My client has said that he would only ever keep receipts of costs of more than £500. All the smaller receipts for materials etc therefore weren't kept.

My hunch is that there were probably a lot of cash payments that receipts weren't kept for also.

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21st Apr 2018 13:00

£450,000 is a lot of money to spend. Presumably, it covered some significant works which are/were apparent in the state of the property at the time of sale. If those works are listed then presumably receipted values can be put against certain works leaving a list of unreceipted. The question then is whether the unreceipted works reasonably appear to constitute £140,000 worth of spend.

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to Accountant A
23rd Apr 2018 13:57

The property was sold for £3.5m, so not particularly large in comparison to the overall value of the property.

It did include significant works. According to my client, the whole property was remodelled. Almost every room was upgraded (marble, cast iron, custom staircases etc.)

The problem is that my client's record keeping is poor. We just have a box of the larger receipts and nothing else to back it up. No architects drawings, plans etc.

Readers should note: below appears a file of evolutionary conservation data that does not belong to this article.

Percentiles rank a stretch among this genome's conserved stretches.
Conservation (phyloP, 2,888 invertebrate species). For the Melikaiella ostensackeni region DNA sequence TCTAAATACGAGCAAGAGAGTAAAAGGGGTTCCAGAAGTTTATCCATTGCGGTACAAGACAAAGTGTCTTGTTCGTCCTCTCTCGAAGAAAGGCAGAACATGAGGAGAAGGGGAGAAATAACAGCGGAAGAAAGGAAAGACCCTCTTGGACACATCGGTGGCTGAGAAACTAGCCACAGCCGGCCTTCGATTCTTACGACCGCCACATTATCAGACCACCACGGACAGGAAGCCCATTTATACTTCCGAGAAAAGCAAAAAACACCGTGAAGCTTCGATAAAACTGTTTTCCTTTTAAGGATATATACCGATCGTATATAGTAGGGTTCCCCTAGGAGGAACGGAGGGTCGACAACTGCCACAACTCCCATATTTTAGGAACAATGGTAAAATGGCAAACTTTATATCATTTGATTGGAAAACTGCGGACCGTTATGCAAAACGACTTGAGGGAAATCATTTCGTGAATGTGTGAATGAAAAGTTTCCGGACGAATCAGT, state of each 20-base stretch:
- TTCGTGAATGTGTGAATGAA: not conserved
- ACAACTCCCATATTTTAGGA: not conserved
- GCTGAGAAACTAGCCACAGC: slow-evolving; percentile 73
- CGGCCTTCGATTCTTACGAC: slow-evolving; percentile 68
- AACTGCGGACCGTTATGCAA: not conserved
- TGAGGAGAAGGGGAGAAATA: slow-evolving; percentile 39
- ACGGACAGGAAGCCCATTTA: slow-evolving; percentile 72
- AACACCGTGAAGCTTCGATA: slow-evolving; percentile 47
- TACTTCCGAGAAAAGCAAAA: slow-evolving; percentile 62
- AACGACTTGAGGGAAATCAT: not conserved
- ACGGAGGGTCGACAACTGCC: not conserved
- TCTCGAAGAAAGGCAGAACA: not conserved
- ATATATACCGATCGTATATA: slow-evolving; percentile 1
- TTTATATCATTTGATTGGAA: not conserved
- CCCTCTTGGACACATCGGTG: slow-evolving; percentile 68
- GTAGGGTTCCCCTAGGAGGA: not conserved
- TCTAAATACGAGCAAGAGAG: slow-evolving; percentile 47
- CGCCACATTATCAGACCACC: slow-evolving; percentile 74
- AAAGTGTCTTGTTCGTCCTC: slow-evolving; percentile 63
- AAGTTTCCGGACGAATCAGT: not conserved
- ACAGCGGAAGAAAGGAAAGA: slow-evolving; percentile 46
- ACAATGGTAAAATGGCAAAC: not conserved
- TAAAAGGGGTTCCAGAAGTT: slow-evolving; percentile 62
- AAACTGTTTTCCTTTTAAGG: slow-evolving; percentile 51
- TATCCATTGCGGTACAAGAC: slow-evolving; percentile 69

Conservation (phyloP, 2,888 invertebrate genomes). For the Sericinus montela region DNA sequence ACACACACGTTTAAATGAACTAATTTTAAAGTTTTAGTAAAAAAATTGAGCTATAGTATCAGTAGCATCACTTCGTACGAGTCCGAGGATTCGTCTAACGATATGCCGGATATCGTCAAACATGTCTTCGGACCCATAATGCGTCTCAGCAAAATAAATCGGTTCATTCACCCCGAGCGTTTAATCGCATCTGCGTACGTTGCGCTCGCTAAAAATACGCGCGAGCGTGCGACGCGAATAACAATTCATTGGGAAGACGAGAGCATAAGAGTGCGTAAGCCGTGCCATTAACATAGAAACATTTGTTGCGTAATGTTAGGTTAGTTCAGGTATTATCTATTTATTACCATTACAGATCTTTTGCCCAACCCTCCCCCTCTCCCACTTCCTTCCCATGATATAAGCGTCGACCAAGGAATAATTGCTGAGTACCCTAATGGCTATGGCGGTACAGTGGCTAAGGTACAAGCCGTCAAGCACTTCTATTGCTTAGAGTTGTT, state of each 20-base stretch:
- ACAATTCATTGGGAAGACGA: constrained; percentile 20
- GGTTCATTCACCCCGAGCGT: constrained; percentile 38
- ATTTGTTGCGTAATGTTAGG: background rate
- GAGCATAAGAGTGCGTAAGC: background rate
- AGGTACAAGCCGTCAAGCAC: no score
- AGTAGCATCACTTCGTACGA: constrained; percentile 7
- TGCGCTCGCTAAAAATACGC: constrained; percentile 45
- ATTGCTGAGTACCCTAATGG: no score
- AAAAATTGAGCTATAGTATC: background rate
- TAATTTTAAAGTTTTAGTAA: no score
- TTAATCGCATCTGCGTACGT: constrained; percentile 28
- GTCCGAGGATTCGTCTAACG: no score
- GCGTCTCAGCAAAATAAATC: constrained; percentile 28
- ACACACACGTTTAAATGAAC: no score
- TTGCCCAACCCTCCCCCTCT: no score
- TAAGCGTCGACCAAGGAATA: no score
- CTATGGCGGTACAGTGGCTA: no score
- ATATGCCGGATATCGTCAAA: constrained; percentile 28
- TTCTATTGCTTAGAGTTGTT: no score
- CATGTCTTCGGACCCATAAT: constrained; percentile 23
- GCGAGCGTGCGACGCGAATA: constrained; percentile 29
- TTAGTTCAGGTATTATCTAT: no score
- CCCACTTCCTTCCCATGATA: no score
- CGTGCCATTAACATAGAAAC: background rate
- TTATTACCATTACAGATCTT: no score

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to Tax Conundrum
23rd Apr 2018 15:00

Tax Conundrum wrote:

The problem is that my client's record keeping is poor.

Now's when he finds out just how cheap good bookkeeping can be.

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By DJKL
to Tax Conundrum
23rd Apr 2018 15:25

Was planning permission needed or were building warrants required (even if plans no longer available from your client)?

Are there invoices from a professional team that might give avenues to pursue re missing paperwork?

If warrants/planning were required would enquiries with local authorities (Up here a PEC) be worth trying?

Are there any CIS records on which to rely? (Long shot given client's reported record keeping habits- might also open a can of worms, albeit likely out of time)